Homeowners asked to help with citrus greening disease

Public meeting on vector control slated March 7

SAN JUAN —  A meeting to discuss the threat of citrus greening disease to a way of life in South Texas will be held from 6-8 p.m. March 7 at the San Juan Memorial Library, 1010 S. Standard St.in San Juan, according to Barbara Storz, a Texas A&M AgriLife Extension Service horticulturist in Edinburg.

Citrus trees infected with greening disease are destroyed south of San Juan. (AgriLife Communications photo by Rod Santa Ana)

Citrus trees infected with greening disease are destroyed south of San Juan. (AgriLife Communications photo by Rod Santa Ana)

“Citrus is deeply rooted in the heritage and culture of the Lower Rio Grande Valley, and this disease, citrus greening, is threatening the very existence of citrus trees here in South Texas,” she said. “It’s going to take all of us, especially people who have citrus trees on their private property, to preserve the citrus industry, which is closely tied to the economic stability of the Valley.”

Greening, or Huanglongbing, is a citrus plant disease that has no cure and eventually kills trees. However, fruit from infected trees pose no health problems to humans, Storz said. The disease affects many citrus-production regions of the world and was first discovered in South Texas in 2012 near San Juan.

“Despite an intensive survey, the only cases of trees actually infected with citrus greening have been found in the San Juan area,” she said. “All those trees have been destroyed. However, 21 citrus psyllids, the insects that transmit the disease from tree to tree, have tested positive for citrus greening. These ‘hot’ psyllids have been found from one end of the Valley to the other, from Brownsville to Mission. What we don’t know is where these psyllids are picking up the disease.”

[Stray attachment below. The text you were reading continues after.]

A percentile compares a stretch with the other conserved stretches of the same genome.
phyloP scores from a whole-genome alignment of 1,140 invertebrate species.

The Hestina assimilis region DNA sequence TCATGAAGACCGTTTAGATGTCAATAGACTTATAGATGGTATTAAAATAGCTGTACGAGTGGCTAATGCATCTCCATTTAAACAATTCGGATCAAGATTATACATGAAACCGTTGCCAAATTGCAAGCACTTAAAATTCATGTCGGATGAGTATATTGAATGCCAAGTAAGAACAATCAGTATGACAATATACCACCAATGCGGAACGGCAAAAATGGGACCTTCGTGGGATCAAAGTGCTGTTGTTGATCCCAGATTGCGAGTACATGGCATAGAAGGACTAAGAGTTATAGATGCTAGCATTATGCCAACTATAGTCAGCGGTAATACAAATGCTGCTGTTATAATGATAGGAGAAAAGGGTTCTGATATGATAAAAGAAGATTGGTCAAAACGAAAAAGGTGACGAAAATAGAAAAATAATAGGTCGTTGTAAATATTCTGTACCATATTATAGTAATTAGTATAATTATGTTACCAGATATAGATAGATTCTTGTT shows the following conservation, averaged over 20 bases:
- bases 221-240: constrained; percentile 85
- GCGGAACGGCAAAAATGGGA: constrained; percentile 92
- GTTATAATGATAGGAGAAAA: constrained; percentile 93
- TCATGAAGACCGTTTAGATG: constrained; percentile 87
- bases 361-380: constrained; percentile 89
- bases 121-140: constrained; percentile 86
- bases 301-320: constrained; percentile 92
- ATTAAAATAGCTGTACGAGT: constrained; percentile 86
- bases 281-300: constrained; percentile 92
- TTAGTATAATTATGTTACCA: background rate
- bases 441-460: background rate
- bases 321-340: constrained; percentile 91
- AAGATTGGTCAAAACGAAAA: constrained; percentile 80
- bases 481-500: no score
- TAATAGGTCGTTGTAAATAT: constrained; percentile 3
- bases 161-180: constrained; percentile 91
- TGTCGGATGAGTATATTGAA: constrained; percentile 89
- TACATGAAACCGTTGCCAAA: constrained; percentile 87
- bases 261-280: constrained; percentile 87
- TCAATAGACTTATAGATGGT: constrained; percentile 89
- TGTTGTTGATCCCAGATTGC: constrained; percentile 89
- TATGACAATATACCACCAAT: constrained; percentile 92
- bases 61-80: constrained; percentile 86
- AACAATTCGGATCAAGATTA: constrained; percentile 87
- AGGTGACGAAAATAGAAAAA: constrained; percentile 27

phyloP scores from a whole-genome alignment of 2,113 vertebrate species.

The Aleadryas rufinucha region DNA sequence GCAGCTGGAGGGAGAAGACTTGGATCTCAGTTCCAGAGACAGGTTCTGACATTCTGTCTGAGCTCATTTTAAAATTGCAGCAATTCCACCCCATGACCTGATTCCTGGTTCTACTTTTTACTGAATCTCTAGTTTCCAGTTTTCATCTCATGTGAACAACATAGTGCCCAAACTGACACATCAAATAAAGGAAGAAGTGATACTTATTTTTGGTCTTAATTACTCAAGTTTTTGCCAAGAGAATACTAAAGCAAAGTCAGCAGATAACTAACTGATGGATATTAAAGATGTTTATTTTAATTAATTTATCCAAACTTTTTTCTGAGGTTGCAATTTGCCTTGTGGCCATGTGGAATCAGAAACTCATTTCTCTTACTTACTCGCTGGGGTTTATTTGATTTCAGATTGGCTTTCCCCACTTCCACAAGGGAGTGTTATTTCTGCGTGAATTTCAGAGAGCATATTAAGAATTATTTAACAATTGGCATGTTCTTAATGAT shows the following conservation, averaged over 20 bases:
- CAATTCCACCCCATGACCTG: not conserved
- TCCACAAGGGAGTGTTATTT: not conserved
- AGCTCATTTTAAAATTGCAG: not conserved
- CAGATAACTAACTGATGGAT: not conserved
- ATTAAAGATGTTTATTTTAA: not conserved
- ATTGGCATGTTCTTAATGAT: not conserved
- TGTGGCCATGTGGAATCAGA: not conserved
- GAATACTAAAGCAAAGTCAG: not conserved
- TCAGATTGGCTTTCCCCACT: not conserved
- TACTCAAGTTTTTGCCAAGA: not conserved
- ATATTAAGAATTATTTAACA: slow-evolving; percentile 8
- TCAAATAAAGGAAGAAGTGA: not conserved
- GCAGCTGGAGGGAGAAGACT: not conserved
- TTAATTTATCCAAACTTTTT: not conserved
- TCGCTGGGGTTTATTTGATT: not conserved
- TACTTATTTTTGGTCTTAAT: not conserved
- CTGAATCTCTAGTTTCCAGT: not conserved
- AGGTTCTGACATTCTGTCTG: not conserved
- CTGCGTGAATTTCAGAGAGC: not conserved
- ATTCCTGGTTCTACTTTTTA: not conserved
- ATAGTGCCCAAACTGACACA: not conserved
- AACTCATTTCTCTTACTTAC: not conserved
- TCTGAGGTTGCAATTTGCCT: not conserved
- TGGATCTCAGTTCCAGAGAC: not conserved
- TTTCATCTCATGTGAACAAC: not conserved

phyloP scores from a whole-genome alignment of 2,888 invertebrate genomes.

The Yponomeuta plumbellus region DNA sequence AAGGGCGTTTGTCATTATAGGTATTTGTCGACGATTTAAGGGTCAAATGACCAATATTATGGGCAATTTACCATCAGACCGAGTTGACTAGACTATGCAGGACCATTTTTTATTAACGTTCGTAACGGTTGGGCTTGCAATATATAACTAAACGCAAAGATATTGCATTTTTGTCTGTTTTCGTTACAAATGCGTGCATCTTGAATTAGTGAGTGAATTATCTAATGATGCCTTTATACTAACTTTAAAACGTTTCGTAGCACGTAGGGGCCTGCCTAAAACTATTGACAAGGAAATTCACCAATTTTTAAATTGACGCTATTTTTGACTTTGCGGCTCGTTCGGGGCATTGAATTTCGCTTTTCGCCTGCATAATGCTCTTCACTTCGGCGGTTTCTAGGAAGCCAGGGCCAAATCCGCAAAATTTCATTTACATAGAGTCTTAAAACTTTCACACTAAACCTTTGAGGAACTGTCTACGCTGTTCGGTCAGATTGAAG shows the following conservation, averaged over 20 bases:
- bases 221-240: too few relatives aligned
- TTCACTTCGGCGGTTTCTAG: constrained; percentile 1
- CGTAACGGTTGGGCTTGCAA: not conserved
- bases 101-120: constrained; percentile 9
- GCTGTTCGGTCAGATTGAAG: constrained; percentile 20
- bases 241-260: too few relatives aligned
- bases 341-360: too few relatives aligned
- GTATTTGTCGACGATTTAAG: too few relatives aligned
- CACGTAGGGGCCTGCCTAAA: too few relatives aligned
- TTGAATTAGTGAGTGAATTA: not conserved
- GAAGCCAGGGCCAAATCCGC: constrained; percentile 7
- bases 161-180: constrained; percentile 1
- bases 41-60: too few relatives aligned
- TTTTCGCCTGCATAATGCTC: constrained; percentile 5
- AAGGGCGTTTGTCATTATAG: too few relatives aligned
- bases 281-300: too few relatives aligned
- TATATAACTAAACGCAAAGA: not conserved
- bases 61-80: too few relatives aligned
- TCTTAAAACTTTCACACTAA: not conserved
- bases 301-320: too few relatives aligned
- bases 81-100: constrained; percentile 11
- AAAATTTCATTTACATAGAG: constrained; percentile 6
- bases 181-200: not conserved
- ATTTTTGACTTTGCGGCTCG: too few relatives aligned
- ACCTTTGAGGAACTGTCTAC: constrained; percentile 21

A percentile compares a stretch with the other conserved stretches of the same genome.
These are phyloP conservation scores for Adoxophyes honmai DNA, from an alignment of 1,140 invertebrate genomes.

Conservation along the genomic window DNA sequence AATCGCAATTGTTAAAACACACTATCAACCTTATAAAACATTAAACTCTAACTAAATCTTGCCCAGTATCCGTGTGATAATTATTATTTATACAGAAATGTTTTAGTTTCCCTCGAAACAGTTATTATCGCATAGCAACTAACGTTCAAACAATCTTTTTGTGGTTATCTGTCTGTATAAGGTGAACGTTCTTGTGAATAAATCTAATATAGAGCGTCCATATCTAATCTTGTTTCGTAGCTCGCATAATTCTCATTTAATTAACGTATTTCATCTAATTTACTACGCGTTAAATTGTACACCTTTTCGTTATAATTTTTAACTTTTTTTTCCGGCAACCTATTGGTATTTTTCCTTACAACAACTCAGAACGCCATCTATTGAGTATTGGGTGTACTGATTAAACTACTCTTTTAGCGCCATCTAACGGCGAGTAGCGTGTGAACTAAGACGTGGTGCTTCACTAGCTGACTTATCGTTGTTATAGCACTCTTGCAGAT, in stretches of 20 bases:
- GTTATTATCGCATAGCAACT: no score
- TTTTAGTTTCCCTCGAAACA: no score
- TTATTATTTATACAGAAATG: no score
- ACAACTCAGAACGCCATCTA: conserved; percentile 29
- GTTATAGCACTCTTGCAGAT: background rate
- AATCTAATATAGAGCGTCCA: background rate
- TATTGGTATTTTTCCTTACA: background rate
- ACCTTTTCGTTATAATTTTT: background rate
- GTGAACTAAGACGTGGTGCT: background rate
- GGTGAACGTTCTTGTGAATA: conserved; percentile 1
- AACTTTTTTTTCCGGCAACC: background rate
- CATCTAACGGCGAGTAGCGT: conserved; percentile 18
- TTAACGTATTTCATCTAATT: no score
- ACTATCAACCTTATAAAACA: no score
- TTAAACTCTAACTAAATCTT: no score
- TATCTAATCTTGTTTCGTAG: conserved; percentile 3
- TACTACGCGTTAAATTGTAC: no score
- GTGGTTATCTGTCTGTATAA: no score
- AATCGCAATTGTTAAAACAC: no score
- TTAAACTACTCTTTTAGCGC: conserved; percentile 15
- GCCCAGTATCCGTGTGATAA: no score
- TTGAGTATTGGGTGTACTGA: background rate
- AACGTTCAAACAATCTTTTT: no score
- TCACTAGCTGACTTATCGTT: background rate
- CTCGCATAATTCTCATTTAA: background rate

The source of the disease could be anywhere, Storz said, including citrus trees in Mexico, nursery plants or possibly from an infected and as yet undetected dooryard tree on residential or private property.

“There are lots of efforts to manage this pest in commercial orchards, but we need homeowners involved,” she said. “Psyllids are especially attracted to flushes, or new tree growth. Since trees are flushing right now, this is a perfect time for homeowners to treat their trees. Which insecticides to use and how to use them will be discussed at the March 7 meeting.”

Storz said a soil-drench insecticide is among the best options for homeowners.

“This product is readily available at nurseries and other retail outlets. It’s watered into the soil along the drip line of a tree. The tree takes it up into its system and won’t harm the fruit, but it kills psyllids. It lasts several weeks and needs to be applied now as new flushes are coming out.”

Sponsors of the meeting include AgriLife Extension, the City of San Juan, the U.S. Department of Agriculture’s Animal and Plant Health Inspection Service, the Texas Department of Agriculture, Texas A&M University-Kingsville and Texas Citrus Mutual.

More information about psyllid control can be found online at http://hidalgo.agrilife.org. Click on the Gardening tab. For more information on the meeting or citrus greening call 956-383-1026.

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